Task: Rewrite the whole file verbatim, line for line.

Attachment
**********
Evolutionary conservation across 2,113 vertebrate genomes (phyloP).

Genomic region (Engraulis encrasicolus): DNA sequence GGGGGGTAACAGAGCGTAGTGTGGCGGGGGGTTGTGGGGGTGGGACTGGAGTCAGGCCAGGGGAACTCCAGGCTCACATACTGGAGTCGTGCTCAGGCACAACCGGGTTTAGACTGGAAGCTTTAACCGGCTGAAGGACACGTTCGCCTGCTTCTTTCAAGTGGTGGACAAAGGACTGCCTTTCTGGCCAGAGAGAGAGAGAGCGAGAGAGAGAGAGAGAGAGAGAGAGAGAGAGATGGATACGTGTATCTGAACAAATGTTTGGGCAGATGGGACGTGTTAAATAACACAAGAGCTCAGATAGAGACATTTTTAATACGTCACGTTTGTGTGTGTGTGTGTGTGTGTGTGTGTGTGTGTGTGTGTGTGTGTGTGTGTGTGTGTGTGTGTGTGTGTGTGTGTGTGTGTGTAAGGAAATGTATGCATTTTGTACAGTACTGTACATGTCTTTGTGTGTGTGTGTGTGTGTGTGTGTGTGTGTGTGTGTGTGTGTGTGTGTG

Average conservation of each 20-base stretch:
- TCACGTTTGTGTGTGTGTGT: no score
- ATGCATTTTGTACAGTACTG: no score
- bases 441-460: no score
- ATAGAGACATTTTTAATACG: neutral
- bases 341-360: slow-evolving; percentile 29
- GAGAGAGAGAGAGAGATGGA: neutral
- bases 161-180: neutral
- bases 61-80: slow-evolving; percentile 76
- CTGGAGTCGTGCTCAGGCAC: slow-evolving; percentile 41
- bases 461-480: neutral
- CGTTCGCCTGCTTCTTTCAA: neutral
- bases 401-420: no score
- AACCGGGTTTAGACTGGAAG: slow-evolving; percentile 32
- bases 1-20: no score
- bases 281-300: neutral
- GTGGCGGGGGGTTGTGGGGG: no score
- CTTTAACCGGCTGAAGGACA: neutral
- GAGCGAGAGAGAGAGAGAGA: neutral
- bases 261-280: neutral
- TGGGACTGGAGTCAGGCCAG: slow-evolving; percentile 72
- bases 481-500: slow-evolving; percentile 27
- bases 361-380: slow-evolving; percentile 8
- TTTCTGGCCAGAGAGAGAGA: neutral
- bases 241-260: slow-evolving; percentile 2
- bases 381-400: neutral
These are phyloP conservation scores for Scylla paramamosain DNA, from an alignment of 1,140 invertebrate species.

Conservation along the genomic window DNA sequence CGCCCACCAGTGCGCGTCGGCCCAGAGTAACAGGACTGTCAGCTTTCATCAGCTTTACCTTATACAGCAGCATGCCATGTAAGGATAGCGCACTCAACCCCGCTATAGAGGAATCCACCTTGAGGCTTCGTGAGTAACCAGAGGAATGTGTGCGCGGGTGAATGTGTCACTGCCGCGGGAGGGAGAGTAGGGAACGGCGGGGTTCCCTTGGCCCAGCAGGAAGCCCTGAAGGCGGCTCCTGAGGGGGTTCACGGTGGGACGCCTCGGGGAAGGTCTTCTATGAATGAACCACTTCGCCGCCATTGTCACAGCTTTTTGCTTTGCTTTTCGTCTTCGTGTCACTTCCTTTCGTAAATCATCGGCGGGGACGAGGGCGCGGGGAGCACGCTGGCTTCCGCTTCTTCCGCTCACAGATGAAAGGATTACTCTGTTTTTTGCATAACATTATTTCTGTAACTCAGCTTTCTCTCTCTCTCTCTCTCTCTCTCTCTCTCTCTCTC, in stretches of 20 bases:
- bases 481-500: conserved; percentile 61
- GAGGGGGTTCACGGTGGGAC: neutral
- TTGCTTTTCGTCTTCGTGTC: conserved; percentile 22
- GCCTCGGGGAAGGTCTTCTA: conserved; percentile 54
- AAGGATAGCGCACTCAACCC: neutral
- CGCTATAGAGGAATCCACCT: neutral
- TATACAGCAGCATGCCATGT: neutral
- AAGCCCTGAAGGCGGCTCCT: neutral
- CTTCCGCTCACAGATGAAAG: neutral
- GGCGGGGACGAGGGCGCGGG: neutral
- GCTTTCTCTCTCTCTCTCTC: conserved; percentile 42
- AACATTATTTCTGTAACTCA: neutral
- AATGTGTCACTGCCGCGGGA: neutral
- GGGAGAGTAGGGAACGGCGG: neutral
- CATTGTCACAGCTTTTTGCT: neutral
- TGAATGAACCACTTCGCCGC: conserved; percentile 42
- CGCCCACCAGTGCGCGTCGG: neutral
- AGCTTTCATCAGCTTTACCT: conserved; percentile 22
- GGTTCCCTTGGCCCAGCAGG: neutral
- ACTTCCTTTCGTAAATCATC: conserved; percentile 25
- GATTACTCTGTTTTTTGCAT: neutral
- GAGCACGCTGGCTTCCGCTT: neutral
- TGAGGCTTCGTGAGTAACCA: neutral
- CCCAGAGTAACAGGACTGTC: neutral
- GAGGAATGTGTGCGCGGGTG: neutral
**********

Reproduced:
Evolutionary conservation across 2,113 vertebrate genomes (phyloP).

Genomic region (Engraulis encrasicolus): DNA sequence GGGGGGTAACAGAGCGTAGTGTGGCGGGGGGTTGTGGGGGTGGGACTGGAGTCAGGCCAGGGGAACTCCAGGCTCACATACTGGAGTCGTGCTCAGGCACAACCGGGTTTAGACTGGAAGCTTTAACCGGCTGAAGGACACGTTCGCCTGCTTCTTTCAAGTGGTGGACAAAGGACTGCCTTTCTGGCCAGAGAGAGAGAGAGCGAGAGAGAGAGAGAGAGAGAGAGAGAGAGAGATGGATACGTGTATCTGAACAAATGTTTGGGCAGATGGGACGTGTTAAATAACACAAGAGCTCAGATAGAGACATTTTTAATACGTCACGTTTGTGTGTGTGTGTGTGTGTGTGTGTGTGTGTGTGTGTGTGTGTGTGTGTGTGTGTGTGTGTGTGTGTGTGTGTGTGTGTGTGTAAGGAAATGTATGCATTTTGTACAGTACTGTACATGTCTTTGTGTGTGTGTGTGTGTGTGTGTGTGTGTGTGTGTGTGTGTGTGTGTGTG

Average conservation of each 20-base stretch:
- TCACGTTTGTGTGTGTGTGT: no score
- ATGCATTTTGTACAGTACTG: no score
- bases 441-460: no score
- ATAGAGACATTTTTAATACG: neutral
- bases 341-360: slow-evolving; percentile 29
- GAGAGAGAGAGAGAGATGGA: neutral
- bases 161-180: neutral
- bases 61-80: slow-evolving; percentile 76
- CTGGAGTCGTGCTCAGGCAC: slow-evolving; percentile 41
- bases 461-480: neutral
- CGTTCGCCTGCTTCTTTCAA: neutral
- bases 401-420: no score
- AACCGGGTTTAGACTGGAAG: slow-evolving; percentile 32
- bases 1-20: no score
- bases 281-300: neutral
- GTGGCGGGGGGTTGTGGGGG: no score
- CTTTAACCGGCTGAAGGACA: neutral
- GAGCGAGAGAGAGAGAGAGA: neutral
- bases 261-280: neutral
- TGGGACTGGAGTCAGGCCAG: slow-evolving; percentile 72
- bases 481-500: slow-evolving; percentile 27
- bases 361-380: slow-evolving; percentile 8
- TTTCTGGCCAGAGAGAGAGA: neutral
- bases 241-260: slow-evolving; percentile 2
- bases 381-400: neutral
These are phyloP conservation scores for Scylla paramamosain DNA, from an alignment of 1,140 invertebrate species.

Conservation along the genomic window DNA sequence CGCCCACCAGTGCGCGTCGGCCCAGAGTAACAGGACTGTCAGCTTTCATCAGCTTTACCTTATACAGCAGCATGCCATGTAAGGATAGCGCACTCAACCCCGCTATAGAGGAATCCACCTTGAGGCTTCGTGAGTAACCAGAGGAATGTGTGCGCGGGTGAATGTGTCACTGCCGCGGGAGGGAGAGTAGGGAACGGCGGGGTTCCCTTGGCCCAGCAGGAAGCCCTGAAGGCGGCTCCTGAGGGGGTTCACGGTGGGACGCCTCGGGGAAGGTCTTCTATGAATGAACCACTTCGCCGCCATTGTCACAGCTTTTTGCTTTGCTTTTCGTCTTCGTGTCACTTCCTTTCGTAAATCATCGGCGGGGACGAGGGCGCGGGGAGCACGCTGGCTTCCGCTTCTTCCGCTCACAGATGAAAGGATTACTCTGTTTTTTGCATAACATTATTTCTGTAACTCAGCTTTCTCTCTCTCTCTCTCTCTCTCTCTCTCTCTCTCTC, in stretches of 20 bases:
- bases 481-500: conserved; percentile 61
- GAGGGGGTTCACGGTGGGAC: neutral
- TTGCTTTTCGTCTTCGTGTC: conserved; percentile 22
- GCCTCGGGGAAGGTCTTCTA: conserved; percentile 54
- AAGGATAGCGCACTCAACCC: neutral
- CGCTATAGAGGAATCCACCT: neutral
- TATACAGCAGCATGCCATGT: neutral
- AAGCCCTGAAGGCGGCTCCT: neutral
- CTTCCGCTCACAGATGAAAG: neutral
- GGCGGGGACGAGGGCGCGGG: neutral
- GCTTTCTCTCTCTCTCTCTC: conserved; percentile 42
- AACATTATTTCTGTAACTCA: neutral
- AATGTGTCACTGCCGCGGGA: neutral
- GGGAGAGTAGGGAACGGCGG: neutral
- CATTGTCACAGCTTTTTGCT: neutral
- TGAATGAACCACTTCGCCGC: conserved; percentile 42
- CGCCCACCAGTGCGCGTCGG: neutral
- AGCTTTCATCAGCTTTACCT: conserved; percentile 22
- GGTTCCCTTGGCCCAGCAGG: neutral
- ACTTCCTTTCGTAAATCATC: conserved; percentile 25
- GATTACTCTGTTTTTTGCAT: neutral
- GAGCACGCTGGCTTCCGCTT: neutral
- TGAGGCTTCGTGAGTAACCA: neutral
- CCCAGAGTAACAGGACTGTC: neutral
- GAGGAATGTGTGCGCGGGTG: neutral